Grounded – Review by Marlene S. Gaylinn

Currently playing at Westport Country Playhouse is “Grounded, a solo, dramatic performance that makes a statement about modern warfare and an American, pilot’s moral dilemma. The fact that the writer, George Brant, chose to build a story around a woman pilot is unique in that relatively few women become ace fighter pilots in the first place – never mind being pregnant. In my opinion, had the play been centered around an injured, male pilot who becomes emotionally challenged by his use of killer drones12 hours a day and then returns to his normal, family life, this play would have had the same impact. Never the less, “The Pilot” (Elizabeth Stahlmann) happens to be a female who was reassigned to the “chair force” where she participated in the remote use of drones.

“The Pilot” in this play makes the point that while she was a fighter pilot flying high up in the glorious “blue,” the exhilaration of the experience, plus the conventional destruction of the enemy did not bother her at all. This statement reminded us of watching the news broadcasts of the Korean and Vietnam Wars while eating TV dinners and ice cream our safe living rooms with the kids playing on the rug. Unless personally involved with the hated enemy, it took a long while to become upset by something taking place so far away. The main point is that war is a dirty business, no matter how one looks at it. Does the ability to actually see the faces of particular individuals and kill them from the other side of the world by simply activating a button make any difference? Will human nature become more civilized or more barbaric as we keep developing more efficient, destructive devices?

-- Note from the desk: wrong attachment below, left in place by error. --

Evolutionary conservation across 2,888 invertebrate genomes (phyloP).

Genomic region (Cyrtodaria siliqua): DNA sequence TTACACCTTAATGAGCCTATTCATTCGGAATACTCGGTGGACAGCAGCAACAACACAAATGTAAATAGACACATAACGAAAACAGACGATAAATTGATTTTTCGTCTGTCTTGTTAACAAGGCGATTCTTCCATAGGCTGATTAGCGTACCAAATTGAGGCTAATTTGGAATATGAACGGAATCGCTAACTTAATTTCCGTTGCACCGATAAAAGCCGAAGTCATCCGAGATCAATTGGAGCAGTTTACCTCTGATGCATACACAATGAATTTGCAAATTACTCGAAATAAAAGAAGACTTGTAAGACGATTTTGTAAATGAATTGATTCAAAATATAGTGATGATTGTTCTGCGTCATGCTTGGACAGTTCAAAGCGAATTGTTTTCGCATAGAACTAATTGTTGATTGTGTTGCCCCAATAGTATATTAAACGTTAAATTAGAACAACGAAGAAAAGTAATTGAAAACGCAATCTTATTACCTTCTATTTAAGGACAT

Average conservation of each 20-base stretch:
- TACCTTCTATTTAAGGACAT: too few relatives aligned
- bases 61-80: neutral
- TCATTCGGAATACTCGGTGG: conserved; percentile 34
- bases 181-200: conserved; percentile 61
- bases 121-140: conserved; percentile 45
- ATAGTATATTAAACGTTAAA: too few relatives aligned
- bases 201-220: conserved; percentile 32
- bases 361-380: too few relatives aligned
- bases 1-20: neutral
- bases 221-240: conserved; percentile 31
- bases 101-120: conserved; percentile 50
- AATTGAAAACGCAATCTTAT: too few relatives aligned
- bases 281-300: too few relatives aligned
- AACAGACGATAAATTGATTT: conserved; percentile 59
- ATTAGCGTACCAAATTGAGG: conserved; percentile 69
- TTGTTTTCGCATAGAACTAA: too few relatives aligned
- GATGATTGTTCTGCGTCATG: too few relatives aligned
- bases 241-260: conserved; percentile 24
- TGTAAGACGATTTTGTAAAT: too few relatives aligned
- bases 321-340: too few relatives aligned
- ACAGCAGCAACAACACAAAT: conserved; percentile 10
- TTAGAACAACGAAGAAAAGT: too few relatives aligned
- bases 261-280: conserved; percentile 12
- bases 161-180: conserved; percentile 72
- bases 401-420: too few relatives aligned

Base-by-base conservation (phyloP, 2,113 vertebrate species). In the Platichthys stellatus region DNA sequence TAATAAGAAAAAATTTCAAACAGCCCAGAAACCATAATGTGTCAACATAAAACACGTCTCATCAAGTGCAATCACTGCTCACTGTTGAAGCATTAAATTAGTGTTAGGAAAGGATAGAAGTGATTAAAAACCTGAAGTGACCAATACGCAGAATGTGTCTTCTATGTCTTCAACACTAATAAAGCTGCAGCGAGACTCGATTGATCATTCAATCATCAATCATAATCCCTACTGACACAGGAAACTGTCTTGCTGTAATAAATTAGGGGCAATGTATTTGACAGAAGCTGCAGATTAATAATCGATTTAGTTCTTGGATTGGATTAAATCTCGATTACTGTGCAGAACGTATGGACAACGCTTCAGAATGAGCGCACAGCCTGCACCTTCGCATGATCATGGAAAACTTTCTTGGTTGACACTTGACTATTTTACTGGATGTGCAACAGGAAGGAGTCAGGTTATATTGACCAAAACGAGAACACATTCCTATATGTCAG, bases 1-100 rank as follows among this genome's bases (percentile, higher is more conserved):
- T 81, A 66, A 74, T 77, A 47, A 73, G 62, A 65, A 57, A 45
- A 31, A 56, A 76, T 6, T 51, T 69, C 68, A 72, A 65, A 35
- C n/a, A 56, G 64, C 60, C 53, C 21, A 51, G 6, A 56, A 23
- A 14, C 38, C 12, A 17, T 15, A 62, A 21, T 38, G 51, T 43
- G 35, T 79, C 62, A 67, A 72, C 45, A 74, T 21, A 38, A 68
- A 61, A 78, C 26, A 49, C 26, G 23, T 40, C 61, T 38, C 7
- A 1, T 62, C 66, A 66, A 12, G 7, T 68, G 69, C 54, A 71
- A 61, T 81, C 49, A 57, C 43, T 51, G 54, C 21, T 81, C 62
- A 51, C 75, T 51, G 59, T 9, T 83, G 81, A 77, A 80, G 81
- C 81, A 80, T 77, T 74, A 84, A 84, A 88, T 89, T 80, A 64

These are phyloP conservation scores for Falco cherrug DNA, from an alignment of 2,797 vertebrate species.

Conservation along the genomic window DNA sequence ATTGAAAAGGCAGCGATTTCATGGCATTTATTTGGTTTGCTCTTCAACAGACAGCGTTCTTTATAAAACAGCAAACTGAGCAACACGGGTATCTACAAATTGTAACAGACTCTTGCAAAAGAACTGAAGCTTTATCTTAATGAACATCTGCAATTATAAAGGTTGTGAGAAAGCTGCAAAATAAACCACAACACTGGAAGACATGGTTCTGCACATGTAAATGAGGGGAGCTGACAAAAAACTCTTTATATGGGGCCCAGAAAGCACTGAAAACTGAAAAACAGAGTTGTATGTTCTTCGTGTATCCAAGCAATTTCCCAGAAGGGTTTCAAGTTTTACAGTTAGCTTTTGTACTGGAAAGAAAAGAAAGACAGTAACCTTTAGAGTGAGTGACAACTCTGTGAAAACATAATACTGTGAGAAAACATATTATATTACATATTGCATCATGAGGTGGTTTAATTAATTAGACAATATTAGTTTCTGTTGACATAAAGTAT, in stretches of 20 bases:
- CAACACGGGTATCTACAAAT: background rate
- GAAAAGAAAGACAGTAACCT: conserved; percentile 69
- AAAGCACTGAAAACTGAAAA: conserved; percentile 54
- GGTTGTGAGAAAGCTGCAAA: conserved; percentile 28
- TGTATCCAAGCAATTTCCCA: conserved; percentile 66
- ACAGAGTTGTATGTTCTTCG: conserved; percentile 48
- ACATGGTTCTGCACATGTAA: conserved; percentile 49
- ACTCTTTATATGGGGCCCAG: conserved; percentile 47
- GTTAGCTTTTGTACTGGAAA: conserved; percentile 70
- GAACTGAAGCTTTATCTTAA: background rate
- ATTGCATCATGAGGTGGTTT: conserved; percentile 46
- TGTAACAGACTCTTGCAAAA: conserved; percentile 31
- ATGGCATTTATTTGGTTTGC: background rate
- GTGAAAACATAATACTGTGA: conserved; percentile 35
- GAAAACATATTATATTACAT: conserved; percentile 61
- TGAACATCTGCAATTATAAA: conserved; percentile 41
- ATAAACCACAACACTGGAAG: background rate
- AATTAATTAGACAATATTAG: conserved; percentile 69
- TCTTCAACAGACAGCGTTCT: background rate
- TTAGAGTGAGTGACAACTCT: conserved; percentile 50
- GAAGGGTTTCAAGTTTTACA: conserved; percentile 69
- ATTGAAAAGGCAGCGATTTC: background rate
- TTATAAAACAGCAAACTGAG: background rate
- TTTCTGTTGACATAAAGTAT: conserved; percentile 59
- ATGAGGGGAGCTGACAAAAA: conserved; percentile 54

Stahlmann, a recent Yale School of Drama graduate who is directed by Liz Diamond, Resident Director at Yale Repertory Theatre, gives a highly emotional performance of this 2016 Lucille Lortel Award-winning play.

Wearing a blue, U.S.A.F jumpsuit and using a chair as her only prop, the actress assumes a masculine persona, and utters mouthfuls of four-letter bar room language. She performs in front of what appears to be the huge door of an airplane hanger. However, with the use of lighting and projections, we later find that this boring background can also represents the big blue sky or a converted control center in the middle of an isolated airfield located in the U.S.

The only problem with the scenery is that when moving images of what “The Reaper” (the latest, multi-million dollar drone) supposedly sends back to the control room are projected onto the background’s contoured surface, they become distorted. We see several; hazy patches of vehicles at once, lots of smoke, and flying debris. It’s hard to feel touched by these multiple action scenes, when the viewer cannot decipher the individuals that Stahlmann is pointing out and getting so emotional about.

Never the less, Opening Night members of the audience were moved by Stahlmann’s outstanding performance and gave this good actress a standing ovation.

Plays to July 29 Tickets: 203-227-4177
This review appears in “On CT & NY Theatre” July/2017

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